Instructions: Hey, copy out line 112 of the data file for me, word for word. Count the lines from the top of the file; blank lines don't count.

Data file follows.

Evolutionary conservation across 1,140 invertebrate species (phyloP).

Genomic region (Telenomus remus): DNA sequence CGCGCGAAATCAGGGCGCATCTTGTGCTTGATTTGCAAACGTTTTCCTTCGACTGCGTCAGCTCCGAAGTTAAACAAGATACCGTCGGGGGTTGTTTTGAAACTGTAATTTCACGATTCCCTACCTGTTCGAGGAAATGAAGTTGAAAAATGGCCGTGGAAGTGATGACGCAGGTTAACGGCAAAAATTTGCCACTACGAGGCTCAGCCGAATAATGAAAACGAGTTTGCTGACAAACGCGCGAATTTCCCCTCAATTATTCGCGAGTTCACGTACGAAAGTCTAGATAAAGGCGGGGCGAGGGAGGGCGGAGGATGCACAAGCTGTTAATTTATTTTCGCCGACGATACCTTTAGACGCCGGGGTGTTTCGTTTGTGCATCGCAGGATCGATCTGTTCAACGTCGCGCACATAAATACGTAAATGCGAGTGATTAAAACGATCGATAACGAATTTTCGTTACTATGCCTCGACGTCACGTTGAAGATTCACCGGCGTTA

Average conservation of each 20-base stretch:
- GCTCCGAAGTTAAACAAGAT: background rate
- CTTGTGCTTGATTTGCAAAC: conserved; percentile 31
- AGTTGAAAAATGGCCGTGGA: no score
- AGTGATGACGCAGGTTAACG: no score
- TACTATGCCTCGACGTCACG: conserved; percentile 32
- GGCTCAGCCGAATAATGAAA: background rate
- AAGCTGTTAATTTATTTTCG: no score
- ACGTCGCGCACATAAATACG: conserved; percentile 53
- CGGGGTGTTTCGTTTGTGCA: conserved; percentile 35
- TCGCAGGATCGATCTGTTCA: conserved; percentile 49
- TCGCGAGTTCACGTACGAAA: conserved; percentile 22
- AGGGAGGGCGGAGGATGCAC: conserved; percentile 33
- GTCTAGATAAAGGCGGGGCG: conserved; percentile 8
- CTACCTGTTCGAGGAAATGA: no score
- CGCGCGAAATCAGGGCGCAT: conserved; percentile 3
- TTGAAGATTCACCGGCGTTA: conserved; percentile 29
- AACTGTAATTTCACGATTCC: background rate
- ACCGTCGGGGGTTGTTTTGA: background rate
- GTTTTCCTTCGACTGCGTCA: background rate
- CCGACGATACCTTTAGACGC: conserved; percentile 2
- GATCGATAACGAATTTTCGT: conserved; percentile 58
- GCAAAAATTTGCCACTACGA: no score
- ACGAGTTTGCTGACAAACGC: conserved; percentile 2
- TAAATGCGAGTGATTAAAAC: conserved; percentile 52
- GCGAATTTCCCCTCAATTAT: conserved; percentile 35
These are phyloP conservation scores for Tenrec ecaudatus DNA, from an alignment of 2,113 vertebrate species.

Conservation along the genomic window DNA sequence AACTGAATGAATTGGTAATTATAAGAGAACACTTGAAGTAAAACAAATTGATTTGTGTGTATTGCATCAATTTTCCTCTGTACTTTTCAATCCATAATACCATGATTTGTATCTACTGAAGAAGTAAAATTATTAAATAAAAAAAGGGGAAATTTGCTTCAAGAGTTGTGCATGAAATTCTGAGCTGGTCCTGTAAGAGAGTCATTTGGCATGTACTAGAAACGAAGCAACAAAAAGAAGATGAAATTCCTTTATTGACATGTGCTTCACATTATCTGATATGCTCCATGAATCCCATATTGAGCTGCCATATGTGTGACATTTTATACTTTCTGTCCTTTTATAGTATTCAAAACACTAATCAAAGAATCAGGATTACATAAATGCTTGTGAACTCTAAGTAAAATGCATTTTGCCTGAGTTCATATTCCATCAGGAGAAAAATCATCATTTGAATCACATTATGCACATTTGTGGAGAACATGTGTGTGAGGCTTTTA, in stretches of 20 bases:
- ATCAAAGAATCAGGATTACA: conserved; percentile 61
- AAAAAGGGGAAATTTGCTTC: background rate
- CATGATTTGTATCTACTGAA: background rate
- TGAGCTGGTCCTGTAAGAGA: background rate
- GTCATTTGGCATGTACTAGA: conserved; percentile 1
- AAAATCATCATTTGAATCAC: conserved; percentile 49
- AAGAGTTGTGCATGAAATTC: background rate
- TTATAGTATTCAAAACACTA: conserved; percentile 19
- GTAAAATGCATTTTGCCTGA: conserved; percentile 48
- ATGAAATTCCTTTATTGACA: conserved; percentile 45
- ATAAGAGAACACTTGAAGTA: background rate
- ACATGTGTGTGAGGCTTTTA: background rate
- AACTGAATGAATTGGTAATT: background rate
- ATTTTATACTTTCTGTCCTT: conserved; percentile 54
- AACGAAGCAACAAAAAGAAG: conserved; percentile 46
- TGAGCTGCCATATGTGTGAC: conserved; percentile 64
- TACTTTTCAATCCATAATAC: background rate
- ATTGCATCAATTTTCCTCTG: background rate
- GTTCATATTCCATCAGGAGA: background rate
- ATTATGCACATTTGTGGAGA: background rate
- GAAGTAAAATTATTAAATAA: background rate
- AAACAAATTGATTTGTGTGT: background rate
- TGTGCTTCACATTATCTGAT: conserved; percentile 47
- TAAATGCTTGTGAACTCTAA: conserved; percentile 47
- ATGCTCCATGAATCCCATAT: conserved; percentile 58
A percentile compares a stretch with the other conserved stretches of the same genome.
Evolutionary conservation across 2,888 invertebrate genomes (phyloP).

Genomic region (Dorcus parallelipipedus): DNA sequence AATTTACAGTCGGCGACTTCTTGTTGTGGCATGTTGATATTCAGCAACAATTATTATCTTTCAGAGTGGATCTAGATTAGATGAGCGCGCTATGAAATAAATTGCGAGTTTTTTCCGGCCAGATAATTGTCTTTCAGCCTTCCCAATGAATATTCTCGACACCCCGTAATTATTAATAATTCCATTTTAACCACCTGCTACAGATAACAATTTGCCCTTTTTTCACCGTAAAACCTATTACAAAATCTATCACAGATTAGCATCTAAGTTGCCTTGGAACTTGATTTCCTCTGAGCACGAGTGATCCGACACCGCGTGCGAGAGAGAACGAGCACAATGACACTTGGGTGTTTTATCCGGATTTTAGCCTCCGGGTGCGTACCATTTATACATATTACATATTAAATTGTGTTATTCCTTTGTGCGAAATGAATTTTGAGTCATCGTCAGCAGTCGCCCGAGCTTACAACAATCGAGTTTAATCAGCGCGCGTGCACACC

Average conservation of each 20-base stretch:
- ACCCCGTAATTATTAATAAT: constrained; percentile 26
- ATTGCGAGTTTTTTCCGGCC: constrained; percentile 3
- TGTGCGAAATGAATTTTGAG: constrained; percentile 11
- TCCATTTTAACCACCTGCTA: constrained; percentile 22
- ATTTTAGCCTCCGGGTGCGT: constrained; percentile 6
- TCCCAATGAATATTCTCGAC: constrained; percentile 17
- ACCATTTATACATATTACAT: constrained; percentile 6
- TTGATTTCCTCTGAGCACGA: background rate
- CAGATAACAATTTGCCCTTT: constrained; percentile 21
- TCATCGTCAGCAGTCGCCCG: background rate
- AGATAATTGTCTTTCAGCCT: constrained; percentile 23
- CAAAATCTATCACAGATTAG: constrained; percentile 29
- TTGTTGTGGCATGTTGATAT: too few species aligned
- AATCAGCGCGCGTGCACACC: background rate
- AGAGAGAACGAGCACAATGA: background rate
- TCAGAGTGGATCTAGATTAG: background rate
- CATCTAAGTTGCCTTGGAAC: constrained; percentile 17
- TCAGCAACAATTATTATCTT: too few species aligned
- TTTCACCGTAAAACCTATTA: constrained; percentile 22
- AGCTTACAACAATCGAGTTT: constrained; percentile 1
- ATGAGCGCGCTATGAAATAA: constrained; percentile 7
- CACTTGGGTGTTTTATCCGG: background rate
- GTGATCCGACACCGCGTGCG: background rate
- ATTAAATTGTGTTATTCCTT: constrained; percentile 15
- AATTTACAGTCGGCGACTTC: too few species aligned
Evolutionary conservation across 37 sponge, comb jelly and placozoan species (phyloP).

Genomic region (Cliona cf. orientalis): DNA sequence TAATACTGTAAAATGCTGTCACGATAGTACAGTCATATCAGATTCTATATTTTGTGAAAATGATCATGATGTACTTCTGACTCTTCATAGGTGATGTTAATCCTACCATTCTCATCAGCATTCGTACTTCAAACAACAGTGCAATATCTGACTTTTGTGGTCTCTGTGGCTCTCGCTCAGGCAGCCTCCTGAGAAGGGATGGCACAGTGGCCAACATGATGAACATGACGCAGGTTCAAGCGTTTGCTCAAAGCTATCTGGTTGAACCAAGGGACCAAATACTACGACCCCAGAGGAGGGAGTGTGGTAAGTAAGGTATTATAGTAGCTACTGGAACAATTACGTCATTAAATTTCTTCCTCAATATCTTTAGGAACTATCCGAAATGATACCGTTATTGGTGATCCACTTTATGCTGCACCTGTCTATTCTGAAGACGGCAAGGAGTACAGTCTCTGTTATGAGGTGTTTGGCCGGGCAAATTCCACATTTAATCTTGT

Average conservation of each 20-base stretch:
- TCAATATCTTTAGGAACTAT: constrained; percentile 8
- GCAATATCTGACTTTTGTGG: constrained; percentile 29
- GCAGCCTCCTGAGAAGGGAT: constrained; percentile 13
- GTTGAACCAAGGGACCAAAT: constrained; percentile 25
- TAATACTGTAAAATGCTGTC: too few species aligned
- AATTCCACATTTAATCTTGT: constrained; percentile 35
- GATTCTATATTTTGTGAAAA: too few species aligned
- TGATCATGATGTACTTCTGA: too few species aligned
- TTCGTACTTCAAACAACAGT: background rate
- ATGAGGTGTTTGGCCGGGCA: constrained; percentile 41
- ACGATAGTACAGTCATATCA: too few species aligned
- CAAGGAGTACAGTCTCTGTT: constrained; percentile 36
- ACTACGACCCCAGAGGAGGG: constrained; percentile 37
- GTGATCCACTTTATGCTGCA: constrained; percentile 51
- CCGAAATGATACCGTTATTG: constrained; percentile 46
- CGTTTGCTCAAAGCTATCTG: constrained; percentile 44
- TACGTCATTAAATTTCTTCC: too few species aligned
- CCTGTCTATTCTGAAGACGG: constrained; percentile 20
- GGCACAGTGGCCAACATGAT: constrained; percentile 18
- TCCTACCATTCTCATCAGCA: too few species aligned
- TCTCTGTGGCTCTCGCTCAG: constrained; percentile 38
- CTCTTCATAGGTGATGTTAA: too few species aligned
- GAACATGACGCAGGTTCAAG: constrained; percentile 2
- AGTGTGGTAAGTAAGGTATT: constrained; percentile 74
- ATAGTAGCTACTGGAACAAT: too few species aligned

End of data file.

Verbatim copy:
- ATAGTAGCTACTGGAACAAT: too few species aligned